"The Truth is in the Cloud" — Why iCloud Data is Failing You, and How Data Abstract can Help.

The past few weeks, everybody has been complaining about iCloud. Or more precisely, they have been complaining about a small subfeature that is crucial to app developers: Core Data syncing via iCloud. Developers are concerned that data syncing via iCloud is difficult and unreliable, and that when things go wrong (and the invariably will), they have little to no recourse to investigate or debug the issues.

Frankly, i’m not surprised about these issues, because from where i stand, Core Data in iCloud uses a fundamentally wrong approach that can only fail. Let’s see how that is so.

Do you remember when Steve Jobs took the stage at WWDC a couple of years back and introduced iCloud? It was going to be better than all of Apple’s previous cloud services, and to explain the reason why, Steve used one catch phrase: “The truth is in the cloud”. Developers rejoiced and gave a standing-o — and rightfully, because Steve was correct.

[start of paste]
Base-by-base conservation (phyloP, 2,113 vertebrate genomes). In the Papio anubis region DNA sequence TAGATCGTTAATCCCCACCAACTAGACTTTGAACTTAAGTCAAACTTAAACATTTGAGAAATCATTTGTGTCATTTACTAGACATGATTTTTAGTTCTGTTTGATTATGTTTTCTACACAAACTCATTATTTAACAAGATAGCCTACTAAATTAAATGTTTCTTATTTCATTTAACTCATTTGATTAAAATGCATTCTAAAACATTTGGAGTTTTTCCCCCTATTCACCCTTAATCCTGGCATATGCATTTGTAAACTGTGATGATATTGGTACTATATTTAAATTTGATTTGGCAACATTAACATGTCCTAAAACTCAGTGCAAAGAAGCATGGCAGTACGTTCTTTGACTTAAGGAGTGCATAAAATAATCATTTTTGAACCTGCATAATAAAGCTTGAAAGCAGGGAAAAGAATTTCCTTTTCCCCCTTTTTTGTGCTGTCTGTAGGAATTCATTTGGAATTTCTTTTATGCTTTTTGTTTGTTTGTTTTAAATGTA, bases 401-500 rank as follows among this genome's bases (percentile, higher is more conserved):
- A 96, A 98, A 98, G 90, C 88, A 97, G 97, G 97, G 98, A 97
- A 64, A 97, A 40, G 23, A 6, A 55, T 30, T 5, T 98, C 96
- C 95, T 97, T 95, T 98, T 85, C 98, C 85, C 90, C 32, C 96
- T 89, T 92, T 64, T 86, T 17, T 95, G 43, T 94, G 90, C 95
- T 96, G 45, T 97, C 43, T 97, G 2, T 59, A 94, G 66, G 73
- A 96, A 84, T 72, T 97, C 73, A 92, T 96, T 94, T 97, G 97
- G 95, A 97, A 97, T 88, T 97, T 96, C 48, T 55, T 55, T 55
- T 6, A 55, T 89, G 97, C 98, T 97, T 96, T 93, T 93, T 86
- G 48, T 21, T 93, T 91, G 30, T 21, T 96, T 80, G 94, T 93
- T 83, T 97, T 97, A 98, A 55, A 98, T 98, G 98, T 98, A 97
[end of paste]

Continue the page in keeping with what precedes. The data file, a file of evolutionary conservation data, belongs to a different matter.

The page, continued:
For a cloud service to work reliably, the “truth” — that is, the authoritative representation of what your data is — needs to be in one central place. The cloud.

And Steve was not lying to us. That claim he made is true for most of iCloud, and if we’re honest, iCloud is working pretty well for most of the services it provides. Cloud-based documents work great. Cloud-based settings (the Key-Value-Store) work great. All the non-developer features of iCloud (Calendar/Contacts, Backups, heck, even things like iTunes Match) work pretty well. The only thing that is causing developers (and by extension, users) headaches is “Core Data in iCloud”. Why is that?

It’s because Core Data in iCloud violates the core promise Steve made about why iCloud is better. Core Data’s truth is not in the cloud. Instead, Core Data merely uses iCloud as a dumb conduit to sync data back and forth between the different devices a user runs your app on — and leaves the onus for sorting out the sync to the individual devices.